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What does this mean, and how can I get around it?

SELECT MySequence.CURRVAL FROM DUAL;

Result:

ORA-08002: sequence MySequence.CURRVAL is not yet defined in this session

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5 Answers 5

up vote 26 down vote accepted

mysequence.CURRVAL returns the latest value that was obtained from sequence mysequence in your session, and hence isn't defined until you have obtained a value using mysequence.NEXTVAL at least once in the session. The purpose of CURRVAL is to let you use the sequence value more than once in your code e.g.

insert into parent (parent_id, ...) values (mysequence.NEXTVAL, ...);

insert into child (parent_id, ...) values (mysequence.CURRVAL, ...);

If CURRVAL just returned the last value obtained from the sequence by any session, then it would be useless in the above code, and in fact could lead to data corruption!

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It turns out that you can't use CURRVAL until you have used NEXTVAL at least once in your session.

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use this

select sequence_name, to_char(min_value) min_value,
   to_char(max_value) max_value, increment_by,
   cycle_flag, order_flag, cache_size, to_char(Last_number) last_number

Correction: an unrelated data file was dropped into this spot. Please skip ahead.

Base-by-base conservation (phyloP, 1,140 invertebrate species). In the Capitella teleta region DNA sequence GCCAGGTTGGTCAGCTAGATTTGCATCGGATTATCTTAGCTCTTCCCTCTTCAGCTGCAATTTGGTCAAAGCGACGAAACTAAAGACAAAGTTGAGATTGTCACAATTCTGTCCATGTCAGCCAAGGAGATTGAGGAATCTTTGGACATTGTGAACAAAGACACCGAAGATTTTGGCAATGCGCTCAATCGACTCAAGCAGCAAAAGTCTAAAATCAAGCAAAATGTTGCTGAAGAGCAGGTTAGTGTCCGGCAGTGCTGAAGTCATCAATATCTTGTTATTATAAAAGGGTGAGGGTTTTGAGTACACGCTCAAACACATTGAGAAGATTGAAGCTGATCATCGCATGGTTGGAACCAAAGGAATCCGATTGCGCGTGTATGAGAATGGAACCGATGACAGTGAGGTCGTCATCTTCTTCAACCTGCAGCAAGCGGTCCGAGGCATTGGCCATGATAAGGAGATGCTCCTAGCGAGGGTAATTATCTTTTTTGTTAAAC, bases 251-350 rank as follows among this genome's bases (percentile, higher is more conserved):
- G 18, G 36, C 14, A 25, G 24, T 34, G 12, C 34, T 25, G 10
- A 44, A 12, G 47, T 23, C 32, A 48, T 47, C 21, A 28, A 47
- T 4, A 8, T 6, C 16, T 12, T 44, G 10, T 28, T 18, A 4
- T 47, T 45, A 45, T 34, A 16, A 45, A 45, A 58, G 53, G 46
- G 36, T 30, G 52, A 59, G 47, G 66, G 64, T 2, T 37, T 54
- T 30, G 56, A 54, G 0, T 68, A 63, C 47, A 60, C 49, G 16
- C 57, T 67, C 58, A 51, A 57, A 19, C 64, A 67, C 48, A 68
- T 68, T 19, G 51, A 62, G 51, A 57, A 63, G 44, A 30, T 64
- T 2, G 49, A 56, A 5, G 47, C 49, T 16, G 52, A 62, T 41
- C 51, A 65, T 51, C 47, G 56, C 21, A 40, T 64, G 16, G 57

from user_sequences
where sequence_name='MYSEQUENCE'
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Doug,

The real question is why you need the currval when you haven't used a nextval in your session? You can look at the column LAST_NUMBER of the USER/ALL/DBA_SEQUENCES view, but think of concurrency issues when you start to use that.

Regards, Rob.

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2  
Since some developers were not using the sequence when inserting rows, the sequence had fallen out of sync. I was trying to get the current value so that I could determine the right increment for an ALTER SEQUENCE. Once I realized I needed a NEXTVAL first, I just used NEXTVAL instead, as it also suited my purposes. –  Doug May 1 '09 at 16:38
select * from user_sequences     where sequence_name='SEQ_V_WORKORDER_RECNO';

in the above query SEQ_V_WORKORDER_RECNO my sequence name replace it by your sequence name

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